Pretty much all sentient beings attack the target first that they perceive as the biggest danger for whatever reason (if they chose to attack at all). A better explanation would be, that they try to eliminate the threat that seems most pressing weighed against how hard it is to eliminate¹.

Depending on their intelligence, tactical sense, personality traits, or ideology they may perceive threats differently than a (hopefully objective) observer:

  • A goblin might not have the insight to prioritize the exposed, low AC, low HP spell caster at the back of their enemies’ party.

  • A veteran fighter party of average intelligence probably would have that insight especially if they learned how to deal with mages.

  • An experienced group of bandits might know that they just need to get to the throat of the weakest member of a group of travelers to coerce the others to surrender their valuables.

  • A Good paladin might want to get rid of the undead first before attacking living but otherwise equally Evil enemies even if he doesn't currently have a weapon that deals bonus damage against the former.

  • A wild beast may not perceive a mount and its rider as separate beings at all and simply attacks the part that looks the easiest to attack (which may be either depending on the size, armor, and attack types of all three involved).

¹ “That minion may only deal ¼ of the damage of its boss per attack to our group, but its attacks are clumsy and its armor looks cheap and rugged. So I can likely kill it within two rounds, but the boss takes at least 6 successful hits.”

  • \$\begingroup\$ Pretty much what would have been my answer. When you say 'he doesn't care about your mount', is he meta-gaming, or is he roleplaying the NPC believably? Ultimately, RP is about a relationship that is fun for your both, so approach the topic gently. \$\endgroup\$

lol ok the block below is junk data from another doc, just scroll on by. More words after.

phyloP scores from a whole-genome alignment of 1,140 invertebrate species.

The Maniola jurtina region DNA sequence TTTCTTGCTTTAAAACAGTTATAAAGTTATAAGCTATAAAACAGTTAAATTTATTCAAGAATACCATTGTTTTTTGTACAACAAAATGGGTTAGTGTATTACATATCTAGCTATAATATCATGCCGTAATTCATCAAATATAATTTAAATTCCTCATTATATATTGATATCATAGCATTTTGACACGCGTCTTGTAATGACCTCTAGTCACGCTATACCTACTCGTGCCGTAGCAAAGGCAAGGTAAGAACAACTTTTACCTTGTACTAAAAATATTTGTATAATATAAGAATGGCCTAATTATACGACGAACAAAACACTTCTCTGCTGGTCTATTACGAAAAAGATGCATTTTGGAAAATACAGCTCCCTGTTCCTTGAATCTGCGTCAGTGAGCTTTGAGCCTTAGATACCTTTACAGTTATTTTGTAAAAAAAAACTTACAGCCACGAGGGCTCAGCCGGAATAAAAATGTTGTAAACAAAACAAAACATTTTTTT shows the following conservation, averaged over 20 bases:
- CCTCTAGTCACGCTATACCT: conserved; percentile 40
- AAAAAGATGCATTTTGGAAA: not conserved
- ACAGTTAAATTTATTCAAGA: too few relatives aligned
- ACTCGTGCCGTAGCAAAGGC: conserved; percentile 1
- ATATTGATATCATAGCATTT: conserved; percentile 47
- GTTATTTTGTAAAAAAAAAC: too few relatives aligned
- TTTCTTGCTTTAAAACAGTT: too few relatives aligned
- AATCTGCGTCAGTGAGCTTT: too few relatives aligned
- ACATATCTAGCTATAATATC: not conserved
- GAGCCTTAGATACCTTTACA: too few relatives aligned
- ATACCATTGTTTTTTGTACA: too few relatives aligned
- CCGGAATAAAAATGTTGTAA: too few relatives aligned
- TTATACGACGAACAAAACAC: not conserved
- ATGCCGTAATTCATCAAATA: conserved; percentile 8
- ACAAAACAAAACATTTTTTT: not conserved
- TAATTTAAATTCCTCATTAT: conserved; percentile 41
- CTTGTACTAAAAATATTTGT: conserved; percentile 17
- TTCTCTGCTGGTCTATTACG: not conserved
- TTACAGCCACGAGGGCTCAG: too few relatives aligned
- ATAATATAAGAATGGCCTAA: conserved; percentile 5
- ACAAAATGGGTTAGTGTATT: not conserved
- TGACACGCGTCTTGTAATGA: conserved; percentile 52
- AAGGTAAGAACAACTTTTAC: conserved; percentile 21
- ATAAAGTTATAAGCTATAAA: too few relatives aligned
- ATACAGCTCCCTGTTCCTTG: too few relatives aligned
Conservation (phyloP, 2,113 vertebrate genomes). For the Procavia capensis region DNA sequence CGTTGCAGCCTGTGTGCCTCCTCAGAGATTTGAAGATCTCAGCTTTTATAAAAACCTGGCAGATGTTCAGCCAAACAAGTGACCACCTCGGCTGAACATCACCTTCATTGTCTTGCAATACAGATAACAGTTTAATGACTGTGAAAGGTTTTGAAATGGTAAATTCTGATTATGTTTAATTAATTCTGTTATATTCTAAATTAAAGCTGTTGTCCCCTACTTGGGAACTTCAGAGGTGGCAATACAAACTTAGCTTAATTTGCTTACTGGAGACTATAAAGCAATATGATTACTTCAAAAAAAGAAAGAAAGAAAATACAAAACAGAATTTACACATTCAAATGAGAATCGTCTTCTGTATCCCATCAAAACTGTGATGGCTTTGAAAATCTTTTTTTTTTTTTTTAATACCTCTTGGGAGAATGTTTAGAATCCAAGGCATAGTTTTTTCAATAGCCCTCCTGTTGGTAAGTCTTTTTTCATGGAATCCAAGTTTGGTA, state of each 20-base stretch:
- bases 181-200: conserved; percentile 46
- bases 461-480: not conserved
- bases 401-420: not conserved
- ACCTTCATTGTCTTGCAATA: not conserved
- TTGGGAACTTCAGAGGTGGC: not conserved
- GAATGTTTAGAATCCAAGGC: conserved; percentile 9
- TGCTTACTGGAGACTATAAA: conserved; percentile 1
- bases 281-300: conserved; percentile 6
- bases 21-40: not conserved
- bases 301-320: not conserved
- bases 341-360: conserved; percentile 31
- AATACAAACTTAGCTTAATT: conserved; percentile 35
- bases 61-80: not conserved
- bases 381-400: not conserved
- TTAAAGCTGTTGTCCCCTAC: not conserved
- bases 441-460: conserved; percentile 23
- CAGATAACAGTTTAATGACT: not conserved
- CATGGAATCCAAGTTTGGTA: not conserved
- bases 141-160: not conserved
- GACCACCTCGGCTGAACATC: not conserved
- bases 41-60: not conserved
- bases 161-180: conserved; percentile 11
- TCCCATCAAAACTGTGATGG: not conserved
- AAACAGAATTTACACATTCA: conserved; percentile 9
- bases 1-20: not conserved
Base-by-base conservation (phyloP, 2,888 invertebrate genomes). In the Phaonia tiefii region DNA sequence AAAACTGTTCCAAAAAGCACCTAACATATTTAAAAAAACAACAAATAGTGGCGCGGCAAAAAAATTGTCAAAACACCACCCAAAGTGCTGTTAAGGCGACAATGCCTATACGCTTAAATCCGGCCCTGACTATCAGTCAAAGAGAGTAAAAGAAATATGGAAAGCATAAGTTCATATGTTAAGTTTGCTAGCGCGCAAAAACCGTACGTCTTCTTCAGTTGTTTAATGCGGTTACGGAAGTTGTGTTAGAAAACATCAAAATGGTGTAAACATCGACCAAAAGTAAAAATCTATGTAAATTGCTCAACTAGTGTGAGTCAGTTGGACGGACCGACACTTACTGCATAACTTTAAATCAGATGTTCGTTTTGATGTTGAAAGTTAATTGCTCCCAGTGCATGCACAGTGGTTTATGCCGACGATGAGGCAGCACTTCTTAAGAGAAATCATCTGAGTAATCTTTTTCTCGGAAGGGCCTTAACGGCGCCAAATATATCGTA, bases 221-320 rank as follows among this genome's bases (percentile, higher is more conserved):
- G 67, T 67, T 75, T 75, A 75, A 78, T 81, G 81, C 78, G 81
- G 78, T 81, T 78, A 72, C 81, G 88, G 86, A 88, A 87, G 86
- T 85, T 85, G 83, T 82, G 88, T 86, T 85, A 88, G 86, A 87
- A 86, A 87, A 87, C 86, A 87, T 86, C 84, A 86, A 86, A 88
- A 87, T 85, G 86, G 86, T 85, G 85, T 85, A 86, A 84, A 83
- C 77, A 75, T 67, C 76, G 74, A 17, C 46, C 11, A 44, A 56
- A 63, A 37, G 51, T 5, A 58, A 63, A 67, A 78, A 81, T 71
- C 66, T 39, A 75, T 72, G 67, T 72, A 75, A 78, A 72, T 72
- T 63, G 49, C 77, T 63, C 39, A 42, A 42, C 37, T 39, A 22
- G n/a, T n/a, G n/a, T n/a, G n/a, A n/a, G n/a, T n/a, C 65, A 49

– Danikov
    Jul 25, 2016 at 14:01

On my opinion, a dog (INT == 1) is already capable to understand that the enemy flock leader should be attacked first [i.e. the human sitting on the horse].

On my opinion, INT == 2 is the limit, from which we can talk about a primitive fight strategy. On INT == 1, the creature will do for what it was trained for, or what his instincts say (what can be also strategic, see how lions are hunting in groups).

The intelligence of these orcs were probably at least 3, being capable to talk. They were also obviously fight-trained. They also knew very well, that after neutralizing the human, they will be able to kill also the horse easily. And, after that, they can eat the brains of both of you, after letting them to rot some days long, to get a better flavor.

What is not clear to me: if your character was a well trained fighter, he should have been able to use the horse to defend himself (and, to help the horse to defend itself).

Thus, on my opinion, it was okay that the orcs focused only to you, but I think you should have got more advantages from the horse fight.